I’ve recently read Nadeem Aslam’s finely-constructed and richly metaphorical novel “Maps for Lost Lovers”, which portrays a British Pakistani community and its rigid boundaries over a year of daily life and crisis. Save for some occasionally unconvincing dialogue, the writing is beautiful and poetic. Unlike, for example, Martin Amis, Aslam respects his characters, who are well-rounded and complex enough to evoke sympathy even when they behave badly. He shows them busy with gossip, work, poetry – and plenty of murder. For example, a book shop owner is murdered for money by his relatives in Pakistan. At the heart of the book, Chanda and Jugnu are murdered by Chanda’s brothers for ‘living in sin.’ Chanda wants to divorce her husband so she can marry her lover, but her husband has disappeared for years, and she doesn’t know where to. Another girl is murdered by a ‘holy man’ during exorcism-beatings. And so on: a litany of crimes motivated by ‘honour’ and superstition.
One subplot revolves around a woman being forced by sharia law to marry another man before returning to a husband who has divorced her once while drunk. The actual regulation is this: if a man divorces his wife THREE times he cannot remarry her unless she has been married to someone else and that marriage has also collapsed. This is generally understood as a warning to husbands not to divorce their wives without considering the consequences. Furthermore, a divorce announced when the husband is angry or intoxicated is not recognised. As for the stranded Chanda, sharia would automatically grant her a divorce if her husband disappeared for a day longer than a year. Fair enough, Aslam is writing about uneducated people’s partial and skewed understanding of their religion, or of their confusion of tradition and religion, but this point will be lost on non-Muslim readers.
Crossing the Nile from Aswan to Elephantine Island feels like travelling to a different country. Squashed – for now – between the ruins of Abu and a gated luxury hotel are the Nubian villages of Siwa and Koti and their shared agricultural land. This was where I spent most of my four days in Aswan, returning from museums and cemeteries to the living, to banana and palm groves, rice paddies and cane fields, and the narrow alleys and painted houses of the Nubians.
I smoked with them, played dominoes, laughed and talked at great length. I returned late each night to my toothbrush in the hotel in Aswan, but they invited me to sleep in their house. They fed me a spicy cheese which tastes similar to Syrian shingleesh, but in liquid form, and fool bean paste, tomatoes and carrots full of flavour, spicy fried liver. It was the best food I ate in Egypt, a country without a decent restaurant culture, even in Cairo, so a country where the best food is simple, rural.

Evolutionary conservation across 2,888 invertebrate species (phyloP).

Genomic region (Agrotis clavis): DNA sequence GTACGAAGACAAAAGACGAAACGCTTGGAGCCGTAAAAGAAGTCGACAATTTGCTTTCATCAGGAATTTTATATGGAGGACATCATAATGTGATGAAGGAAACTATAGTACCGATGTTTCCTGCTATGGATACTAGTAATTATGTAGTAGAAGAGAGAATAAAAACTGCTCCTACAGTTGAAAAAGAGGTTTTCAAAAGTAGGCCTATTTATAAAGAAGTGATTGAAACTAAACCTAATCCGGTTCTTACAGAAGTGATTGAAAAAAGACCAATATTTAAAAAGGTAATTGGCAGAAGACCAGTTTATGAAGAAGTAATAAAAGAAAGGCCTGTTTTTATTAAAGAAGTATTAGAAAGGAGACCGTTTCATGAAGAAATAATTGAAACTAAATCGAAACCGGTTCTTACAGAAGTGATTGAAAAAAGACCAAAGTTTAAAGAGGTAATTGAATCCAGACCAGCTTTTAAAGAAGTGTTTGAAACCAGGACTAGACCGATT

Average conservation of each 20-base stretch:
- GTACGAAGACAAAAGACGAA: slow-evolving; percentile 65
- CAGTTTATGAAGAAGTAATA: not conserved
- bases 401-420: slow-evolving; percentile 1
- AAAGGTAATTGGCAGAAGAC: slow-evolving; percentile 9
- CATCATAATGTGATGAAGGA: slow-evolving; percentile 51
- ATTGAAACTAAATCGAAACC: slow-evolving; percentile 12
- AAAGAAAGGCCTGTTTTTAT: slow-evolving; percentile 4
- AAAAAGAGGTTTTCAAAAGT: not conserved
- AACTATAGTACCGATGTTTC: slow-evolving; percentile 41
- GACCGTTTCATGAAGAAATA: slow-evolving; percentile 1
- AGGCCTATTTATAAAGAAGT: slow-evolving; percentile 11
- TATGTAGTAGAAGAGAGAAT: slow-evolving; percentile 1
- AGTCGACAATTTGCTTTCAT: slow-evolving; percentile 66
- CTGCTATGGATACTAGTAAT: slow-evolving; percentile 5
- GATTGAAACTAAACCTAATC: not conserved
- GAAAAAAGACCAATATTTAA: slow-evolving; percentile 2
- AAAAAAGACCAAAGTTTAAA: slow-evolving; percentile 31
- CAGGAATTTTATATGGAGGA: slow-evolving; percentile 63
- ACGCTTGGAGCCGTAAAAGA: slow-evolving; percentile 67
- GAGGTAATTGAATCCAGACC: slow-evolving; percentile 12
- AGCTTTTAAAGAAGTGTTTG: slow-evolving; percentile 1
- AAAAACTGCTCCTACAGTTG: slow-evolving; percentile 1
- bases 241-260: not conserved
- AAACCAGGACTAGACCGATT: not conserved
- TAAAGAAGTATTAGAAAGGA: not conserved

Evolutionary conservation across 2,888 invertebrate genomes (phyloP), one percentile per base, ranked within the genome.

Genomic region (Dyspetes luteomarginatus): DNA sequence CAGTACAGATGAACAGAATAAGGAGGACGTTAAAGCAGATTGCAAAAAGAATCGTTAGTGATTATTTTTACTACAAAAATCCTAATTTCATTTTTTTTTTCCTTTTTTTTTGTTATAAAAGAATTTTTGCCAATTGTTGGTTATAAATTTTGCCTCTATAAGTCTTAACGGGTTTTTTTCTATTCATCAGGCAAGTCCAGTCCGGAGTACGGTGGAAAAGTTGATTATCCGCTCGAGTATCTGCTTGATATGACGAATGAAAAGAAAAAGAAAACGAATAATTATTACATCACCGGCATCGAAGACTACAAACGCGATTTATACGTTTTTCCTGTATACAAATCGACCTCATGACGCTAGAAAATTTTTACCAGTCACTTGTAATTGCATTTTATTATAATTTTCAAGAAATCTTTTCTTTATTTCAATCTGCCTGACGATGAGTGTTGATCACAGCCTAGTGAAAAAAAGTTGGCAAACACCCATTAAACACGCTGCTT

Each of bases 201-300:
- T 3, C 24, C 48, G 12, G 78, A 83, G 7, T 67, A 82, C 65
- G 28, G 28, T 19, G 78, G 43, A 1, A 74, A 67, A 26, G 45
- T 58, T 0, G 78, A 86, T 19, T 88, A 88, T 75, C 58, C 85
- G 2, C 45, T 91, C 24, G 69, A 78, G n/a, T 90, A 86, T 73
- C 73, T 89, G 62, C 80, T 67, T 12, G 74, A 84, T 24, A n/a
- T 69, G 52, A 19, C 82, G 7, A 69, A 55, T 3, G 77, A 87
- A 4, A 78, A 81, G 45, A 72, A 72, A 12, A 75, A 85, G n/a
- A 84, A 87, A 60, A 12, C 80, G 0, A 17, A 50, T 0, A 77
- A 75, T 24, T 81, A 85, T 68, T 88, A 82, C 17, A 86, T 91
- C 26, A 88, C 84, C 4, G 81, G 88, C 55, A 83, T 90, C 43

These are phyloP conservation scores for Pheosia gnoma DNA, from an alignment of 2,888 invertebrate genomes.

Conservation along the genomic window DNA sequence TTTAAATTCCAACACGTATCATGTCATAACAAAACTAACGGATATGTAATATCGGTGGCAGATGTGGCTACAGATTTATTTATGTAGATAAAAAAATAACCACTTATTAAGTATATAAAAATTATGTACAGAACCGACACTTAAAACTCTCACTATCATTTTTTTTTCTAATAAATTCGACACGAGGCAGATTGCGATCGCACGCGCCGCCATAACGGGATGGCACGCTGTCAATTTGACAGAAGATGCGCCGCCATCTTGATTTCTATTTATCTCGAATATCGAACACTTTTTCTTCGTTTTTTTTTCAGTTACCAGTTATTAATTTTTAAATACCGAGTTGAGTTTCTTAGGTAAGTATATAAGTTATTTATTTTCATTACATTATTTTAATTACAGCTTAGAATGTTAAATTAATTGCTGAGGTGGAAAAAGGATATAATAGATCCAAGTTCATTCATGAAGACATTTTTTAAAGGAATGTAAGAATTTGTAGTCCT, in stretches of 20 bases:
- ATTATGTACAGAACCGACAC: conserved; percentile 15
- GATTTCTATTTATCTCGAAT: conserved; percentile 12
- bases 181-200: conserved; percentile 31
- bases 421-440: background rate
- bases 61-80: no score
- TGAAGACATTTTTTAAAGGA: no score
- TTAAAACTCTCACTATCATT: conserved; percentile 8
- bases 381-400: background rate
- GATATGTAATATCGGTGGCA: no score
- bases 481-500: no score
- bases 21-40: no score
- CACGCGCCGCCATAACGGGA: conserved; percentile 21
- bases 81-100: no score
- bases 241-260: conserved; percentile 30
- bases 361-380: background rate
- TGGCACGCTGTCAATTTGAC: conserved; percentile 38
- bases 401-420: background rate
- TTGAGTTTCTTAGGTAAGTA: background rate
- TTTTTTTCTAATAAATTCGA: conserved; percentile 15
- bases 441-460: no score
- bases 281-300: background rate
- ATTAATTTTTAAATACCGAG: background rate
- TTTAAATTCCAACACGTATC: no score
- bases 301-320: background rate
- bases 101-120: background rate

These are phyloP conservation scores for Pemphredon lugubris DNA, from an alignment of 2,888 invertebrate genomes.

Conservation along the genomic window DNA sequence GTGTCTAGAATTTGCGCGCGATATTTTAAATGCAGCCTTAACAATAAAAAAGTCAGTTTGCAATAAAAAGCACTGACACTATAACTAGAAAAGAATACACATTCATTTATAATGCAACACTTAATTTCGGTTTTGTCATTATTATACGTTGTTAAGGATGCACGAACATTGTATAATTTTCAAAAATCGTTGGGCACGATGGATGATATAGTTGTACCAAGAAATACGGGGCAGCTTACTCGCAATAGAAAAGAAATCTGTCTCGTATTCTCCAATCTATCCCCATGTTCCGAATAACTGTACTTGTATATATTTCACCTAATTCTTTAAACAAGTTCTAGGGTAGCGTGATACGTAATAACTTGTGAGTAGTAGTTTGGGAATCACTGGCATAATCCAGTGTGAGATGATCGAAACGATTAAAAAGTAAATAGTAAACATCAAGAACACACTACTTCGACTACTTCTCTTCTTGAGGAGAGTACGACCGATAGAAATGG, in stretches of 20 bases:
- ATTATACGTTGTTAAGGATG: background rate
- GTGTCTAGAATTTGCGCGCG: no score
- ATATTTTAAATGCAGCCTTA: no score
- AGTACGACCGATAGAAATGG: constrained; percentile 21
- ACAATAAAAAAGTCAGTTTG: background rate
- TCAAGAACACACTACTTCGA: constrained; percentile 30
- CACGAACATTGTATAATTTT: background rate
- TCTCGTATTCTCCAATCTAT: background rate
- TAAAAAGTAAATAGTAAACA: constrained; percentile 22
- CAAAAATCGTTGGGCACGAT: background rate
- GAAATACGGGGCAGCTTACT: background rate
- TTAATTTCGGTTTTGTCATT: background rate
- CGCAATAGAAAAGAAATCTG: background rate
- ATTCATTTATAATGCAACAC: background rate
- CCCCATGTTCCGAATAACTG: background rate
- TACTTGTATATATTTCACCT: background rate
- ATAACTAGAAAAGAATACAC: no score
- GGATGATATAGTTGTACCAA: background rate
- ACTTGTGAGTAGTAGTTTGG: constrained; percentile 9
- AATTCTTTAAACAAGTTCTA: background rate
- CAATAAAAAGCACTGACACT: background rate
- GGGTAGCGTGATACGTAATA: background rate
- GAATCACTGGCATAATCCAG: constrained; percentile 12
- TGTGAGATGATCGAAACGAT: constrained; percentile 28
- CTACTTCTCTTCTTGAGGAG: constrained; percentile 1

In the downstairs room, three three-month-old crocodiles captured from Lake Nasser stretched their necks, destined for early execution and then stuffing, or mummification – it’s the same word in Arabic. A few days later I visited the temple at Kom Ombo where sacred crocodiles once splashed in a riverside pool, and where a mummified-crocodile graveyard was excavated. So the Nubians have been stuffing animals for a very long time. My hosts told me the Nubians were the originators of ancient Egyptian civilisation. This is a simplification, to say the least, and one which reminds me of other nationalist narratives in the Middle East. In Syria you hear how Arab-Semitic culture gave the world language. Iran, so some Iranians say, was the factor that civilised a previously barbaric Arab Islam. Most absurdly, Kemalist nationalism in Turkey, with its ‘sun-language theory’ and other idiocies, claims that the Sumerians were actually ‘Turanian’ Turks, that the Turks colonised India when the Indians lived in trees, and so on. But the Nubians, being a small, divided people – and pushing the rice pudding bowl towards me as they talked – won my sympathy.